Its founder Arianna Huffington introducing last summer’s launch of Huffington Post UK – the first overseas arm of her hugely successful news and comment website – declared: “Our goal is to give our readers a one-stop shop for all the information they need to know -- whether we're reporting on it, curating it from the best sources around the world, or our bloggers are weighing in with their takes on it.”
Its biggest fan – I wager a tiny community – would have to admit HuffPost UK has disappointed in its short life.
Today Nick Denys, co-editor of the Platform 10 political blog writing for The Kernel, a new technology website, doesn’t pull punches in suggesting without swift action HuffPost UK looks headed for the “dead pool.”
“The over-riding impression, on browsing the site, is of stale mediocrity,” he writes.
He suggests alongside the site’s poor standard of managers, editorial staff, and bloggers, American arrogance is also to blame.
“Perhaps six years ago, when the American version was launched, such a model was innovative and pioneering, but the UK version has done nothing to advance public debate in Britain,” says Denys.
I hope HuffPost UK comes right. I signed up as a blogger in its first months and had three pieces published in swift succession - with next to no response.
I met the site’s leading lights late last year when they were the guests of a London Bloggers Meet-Up session in a Covent Garden pub - they came across dedicated to the cause.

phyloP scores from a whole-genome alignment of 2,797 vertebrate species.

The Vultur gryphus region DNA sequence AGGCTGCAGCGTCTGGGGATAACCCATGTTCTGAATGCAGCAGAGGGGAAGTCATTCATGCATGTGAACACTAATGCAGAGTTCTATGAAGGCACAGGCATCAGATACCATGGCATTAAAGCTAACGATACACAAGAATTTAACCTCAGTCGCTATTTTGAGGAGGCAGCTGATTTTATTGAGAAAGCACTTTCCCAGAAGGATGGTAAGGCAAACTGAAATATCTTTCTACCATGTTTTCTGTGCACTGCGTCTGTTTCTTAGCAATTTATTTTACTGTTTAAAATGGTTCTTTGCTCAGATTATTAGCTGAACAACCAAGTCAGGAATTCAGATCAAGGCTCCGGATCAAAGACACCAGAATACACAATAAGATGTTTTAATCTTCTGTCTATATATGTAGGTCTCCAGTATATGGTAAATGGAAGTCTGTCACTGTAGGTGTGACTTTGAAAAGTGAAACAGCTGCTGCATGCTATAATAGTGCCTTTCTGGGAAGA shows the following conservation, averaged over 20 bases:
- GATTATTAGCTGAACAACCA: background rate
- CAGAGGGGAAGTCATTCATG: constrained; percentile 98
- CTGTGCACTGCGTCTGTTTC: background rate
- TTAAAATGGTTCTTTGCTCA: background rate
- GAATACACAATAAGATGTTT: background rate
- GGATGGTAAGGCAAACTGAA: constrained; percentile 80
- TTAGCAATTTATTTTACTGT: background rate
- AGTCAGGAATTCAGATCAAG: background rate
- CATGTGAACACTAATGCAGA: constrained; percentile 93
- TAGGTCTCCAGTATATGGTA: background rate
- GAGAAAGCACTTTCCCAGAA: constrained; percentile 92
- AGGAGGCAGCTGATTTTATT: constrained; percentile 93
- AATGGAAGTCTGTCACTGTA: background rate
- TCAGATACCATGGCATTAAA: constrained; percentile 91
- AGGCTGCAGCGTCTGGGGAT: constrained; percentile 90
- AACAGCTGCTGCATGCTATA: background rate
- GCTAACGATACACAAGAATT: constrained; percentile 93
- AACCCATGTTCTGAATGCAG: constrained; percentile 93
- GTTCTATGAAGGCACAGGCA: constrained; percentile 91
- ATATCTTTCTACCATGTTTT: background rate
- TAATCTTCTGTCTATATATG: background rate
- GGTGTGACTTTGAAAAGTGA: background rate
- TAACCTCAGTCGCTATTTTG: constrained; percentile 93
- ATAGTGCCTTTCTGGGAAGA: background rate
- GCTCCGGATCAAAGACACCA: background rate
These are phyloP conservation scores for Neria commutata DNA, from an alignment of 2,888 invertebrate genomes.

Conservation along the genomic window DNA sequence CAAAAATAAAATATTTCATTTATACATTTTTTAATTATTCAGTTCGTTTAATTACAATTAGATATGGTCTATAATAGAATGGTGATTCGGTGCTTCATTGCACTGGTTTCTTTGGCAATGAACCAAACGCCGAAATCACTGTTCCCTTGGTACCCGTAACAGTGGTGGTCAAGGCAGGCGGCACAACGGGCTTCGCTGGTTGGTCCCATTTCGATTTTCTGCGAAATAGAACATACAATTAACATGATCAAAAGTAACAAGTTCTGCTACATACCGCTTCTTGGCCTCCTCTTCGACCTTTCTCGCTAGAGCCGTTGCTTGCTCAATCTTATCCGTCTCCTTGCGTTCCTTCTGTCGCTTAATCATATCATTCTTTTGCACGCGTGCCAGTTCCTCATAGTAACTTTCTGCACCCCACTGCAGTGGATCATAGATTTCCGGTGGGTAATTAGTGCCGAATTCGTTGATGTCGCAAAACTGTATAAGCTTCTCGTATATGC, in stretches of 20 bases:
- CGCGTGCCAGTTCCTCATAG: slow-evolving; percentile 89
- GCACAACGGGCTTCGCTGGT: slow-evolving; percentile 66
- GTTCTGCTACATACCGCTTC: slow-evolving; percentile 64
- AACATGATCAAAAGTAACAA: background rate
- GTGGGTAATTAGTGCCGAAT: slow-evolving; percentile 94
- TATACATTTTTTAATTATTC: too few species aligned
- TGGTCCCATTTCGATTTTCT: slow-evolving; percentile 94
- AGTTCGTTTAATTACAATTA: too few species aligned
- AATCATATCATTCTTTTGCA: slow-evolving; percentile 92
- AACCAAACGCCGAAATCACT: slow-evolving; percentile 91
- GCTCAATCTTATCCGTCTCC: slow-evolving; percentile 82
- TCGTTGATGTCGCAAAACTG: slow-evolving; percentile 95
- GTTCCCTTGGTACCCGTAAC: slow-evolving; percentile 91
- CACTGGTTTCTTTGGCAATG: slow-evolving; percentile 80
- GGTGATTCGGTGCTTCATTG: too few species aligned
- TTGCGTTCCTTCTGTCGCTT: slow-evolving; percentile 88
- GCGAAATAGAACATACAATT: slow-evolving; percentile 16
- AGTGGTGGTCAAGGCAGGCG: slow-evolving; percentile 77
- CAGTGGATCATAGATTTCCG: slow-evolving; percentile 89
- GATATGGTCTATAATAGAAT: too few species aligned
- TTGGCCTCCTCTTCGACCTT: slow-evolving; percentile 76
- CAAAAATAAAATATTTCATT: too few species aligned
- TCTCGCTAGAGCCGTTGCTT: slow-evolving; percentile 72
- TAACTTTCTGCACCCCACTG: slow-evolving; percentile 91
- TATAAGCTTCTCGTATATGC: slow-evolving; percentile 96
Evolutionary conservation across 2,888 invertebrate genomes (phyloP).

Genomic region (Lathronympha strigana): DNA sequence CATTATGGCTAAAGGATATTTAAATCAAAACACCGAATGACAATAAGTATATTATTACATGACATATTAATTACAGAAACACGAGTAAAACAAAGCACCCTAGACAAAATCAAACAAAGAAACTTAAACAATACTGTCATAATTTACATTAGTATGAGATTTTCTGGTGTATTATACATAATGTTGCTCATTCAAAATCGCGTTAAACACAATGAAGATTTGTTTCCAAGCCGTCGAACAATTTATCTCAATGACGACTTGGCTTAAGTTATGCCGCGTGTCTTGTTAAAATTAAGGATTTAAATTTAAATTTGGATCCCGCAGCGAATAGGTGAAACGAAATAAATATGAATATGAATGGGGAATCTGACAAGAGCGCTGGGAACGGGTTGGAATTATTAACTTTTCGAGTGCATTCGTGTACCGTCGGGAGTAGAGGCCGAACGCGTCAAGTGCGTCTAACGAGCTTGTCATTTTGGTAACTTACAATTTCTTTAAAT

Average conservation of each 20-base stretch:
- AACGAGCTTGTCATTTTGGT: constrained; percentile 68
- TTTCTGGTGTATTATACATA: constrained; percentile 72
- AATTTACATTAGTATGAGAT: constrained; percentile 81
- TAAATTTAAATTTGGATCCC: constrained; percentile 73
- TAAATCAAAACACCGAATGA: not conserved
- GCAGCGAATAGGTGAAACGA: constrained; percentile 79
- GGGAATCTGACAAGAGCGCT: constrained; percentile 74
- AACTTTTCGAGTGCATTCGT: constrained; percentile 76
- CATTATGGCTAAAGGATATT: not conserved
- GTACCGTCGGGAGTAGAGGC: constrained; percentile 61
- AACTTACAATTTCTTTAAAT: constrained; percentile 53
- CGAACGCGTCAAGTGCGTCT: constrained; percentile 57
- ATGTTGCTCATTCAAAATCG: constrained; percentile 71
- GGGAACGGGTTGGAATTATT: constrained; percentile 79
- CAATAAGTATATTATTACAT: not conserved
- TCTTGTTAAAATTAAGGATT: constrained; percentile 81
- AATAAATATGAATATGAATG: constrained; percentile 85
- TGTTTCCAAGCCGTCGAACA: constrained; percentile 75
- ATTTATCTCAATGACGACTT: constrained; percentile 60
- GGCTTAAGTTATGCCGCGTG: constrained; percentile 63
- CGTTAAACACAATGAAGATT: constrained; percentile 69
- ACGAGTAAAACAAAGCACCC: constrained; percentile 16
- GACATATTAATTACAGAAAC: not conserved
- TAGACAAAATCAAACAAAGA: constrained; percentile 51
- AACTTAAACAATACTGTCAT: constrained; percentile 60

In the Q & A I was told they were speeding up the time between submission and publication; it had been an unacceptable 36 hours for my articles. I can’t tell you if they’ve got this moderation-delay licked because I never felt inclined to add to my three posts.
The other concern was if you didn’t make it into a selected blog category, your visibility is limited. But even if you had pride of place, the suspicion is in the absence of reader figures, no one is out there reading you.
My lack of enthusiasm, however, was sealed by my experience as a reader rather contributor. I couldn’t see what HuffPost UK could offer that my iGoogle page couldn’t. Here I have in an easily navigable form swift access to what interests me.
For news I have BBC and Google websites; news analysis The Guardian and The Daily Telegraph; political comment the New Statesman and Guido Fawkes; lighter weight stuff the Daily Mail; and for pure show biz Perez Hilton. Most of these sites offer a wide range of informed bloggers and readers’ comments.
Why would I want to visit HuffPost UK? As Denys asks “What is it for?” Perhaps it is just early days and it needs time to bed in. We bloggers need the widest vista in which to shine.
I’m not really up to speed on Arianna Huffington’s role in the liberal wing of American politics. But on a personal level I’m much impressed by her continuing devotion to the memory of the late Bernard Levin, the incomparable author and critic with whom she shared a seven-year relationship.
“He wasn't just the big love of my life, he was a mentor as a writer and a role model as a thinker,” she has said of their time together.
Huffington left Levin and London for New York in 1980, because she had reached 30 and he was determined never to have children or marry. The rest is, as they say, history.